The richest Hindu temple in the world could soon come to the rescue of Prime Minister Narendra Modi’s plan to recycle tonnes of idle gold and cut economy-hurting imports.
The gold monetisation scheme, aimed at persuading individuals, institutions and rich temples to deposit some of their gold stash with banks to recycle, has only attracted about one kg in a month out of a total hoard of over 20,000 tonnes.
But the Sri Venkateswara Swamy Temple, popularly known as the Tirupati Temple that is believed to have been the abode of Lord Vekateswara for 5,000 years, may become the biggest contributor with more than 5.5 tonnes of gold.
“It’s a good scheme,” said Yanamala Ramakrishnudu, the finance minister of Andhra Pradesh, where the temple is located. “We have already issued a directive to go for the scheme.”
India is the world’s second-biggest consumer of gold after China and the country’s insatiable appetite meant imports of the precious metal accounted for 28 percent of India’s trade deficit in the year ending March 2013.
Seeking divine blessings, devotees have offered billions of dollars worth of jewellery, bars and coins to temples over the centuries. Most temples are secretive about their stash and their gold is often stored in subterranean vaults.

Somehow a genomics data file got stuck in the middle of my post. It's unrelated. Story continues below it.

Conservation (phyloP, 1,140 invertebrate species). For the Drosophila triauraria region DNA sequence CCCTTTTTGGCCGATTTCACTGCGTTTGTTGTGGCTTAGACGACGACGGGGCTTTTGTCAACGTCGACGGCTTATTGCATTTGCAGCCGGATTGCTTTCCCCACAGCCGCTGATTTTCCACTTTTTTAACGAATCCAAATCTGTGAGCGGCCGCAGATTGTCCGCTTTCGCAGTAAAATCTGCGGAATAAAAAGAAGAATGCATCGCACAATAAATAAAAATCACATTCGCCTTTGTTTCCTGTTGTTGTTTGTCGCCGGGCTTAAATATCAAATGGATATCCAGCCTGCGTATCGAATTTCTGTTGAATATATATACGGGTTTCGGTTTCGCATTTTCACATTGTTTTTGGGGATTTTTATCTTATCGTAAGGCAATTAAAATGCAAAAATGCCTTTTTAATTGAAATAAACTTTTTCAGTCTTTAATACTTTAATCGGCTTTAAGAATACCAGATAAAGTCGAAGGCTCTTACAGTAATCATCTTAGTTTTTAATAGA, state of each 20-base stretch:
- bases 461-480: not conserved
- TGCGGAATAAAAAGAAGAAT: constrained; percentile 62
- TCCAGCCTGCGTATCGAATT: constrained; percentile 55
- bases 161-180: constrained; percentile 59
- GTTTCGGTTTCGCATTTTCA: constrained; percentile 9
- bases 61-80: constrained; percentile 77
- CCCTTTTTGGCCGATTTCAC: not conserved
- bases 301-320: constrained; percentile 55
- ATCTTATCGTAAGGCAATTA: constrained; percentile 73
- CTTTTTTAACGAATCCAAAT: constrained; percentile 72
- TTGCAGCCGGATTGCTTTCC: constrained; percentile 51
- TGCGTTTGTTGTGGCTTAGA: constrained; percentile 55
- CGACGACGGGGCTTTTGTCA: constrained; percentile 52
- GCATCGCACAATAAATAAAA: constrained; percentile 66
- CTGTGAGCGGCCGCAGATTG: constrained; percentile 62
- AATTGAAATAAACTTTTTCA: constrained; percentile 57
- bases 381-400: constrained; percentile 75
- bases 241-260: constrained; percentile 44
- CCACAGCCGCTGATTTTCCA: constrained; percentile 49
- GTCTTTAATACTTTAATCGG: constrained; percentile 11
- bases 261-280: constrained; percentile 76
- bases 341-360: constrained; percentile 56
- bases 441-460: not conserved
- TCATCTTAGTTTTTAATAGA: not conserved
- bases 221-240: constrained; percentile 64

Tirupati has already deposited most of its gold with banks under previous monetisation schemes that offer interest of about 1 percent, said D. Sambasiva Rao, executive officer of the trust that manages the temple.
“They (temple investment committee) will evaluate and whichever scheme is beneficial we are going to do that,” he said, adding the temple will move its entire hoard to Modi’s programme if convinced.
The new scheme offers annual interest of up to 2.5 percent.
Rao said the temple would take a final decision in the next 10-15 days.
The temple gets offerings of almost one tonne of gold every year and all of that could also be deposited under the new scheme once a decision is made, he added.
But Mumbai’s two-century-old Shree Siddhivinayak temple, which is devoted to Lord Ganesha, remains unconvinced as banks accept deposits only after gold is melted down, leading to a potential loss in weight due to impurities.
The government remains hopeful individuals and institutions will participate in the scheme under which banks will melt the deposited gold and loan it to jewellers.
The scheme “will help in reducing our gold imports and save foreign exchange and deal with the problem of current account deficit”, the finance ministry said in a statement on Friday.
India’s DNA newspaper reported on Friday that India is planning to ban imports of 24-carat gold jewellery in an attempt to curb the misuse of free trade agreement with Asian countries.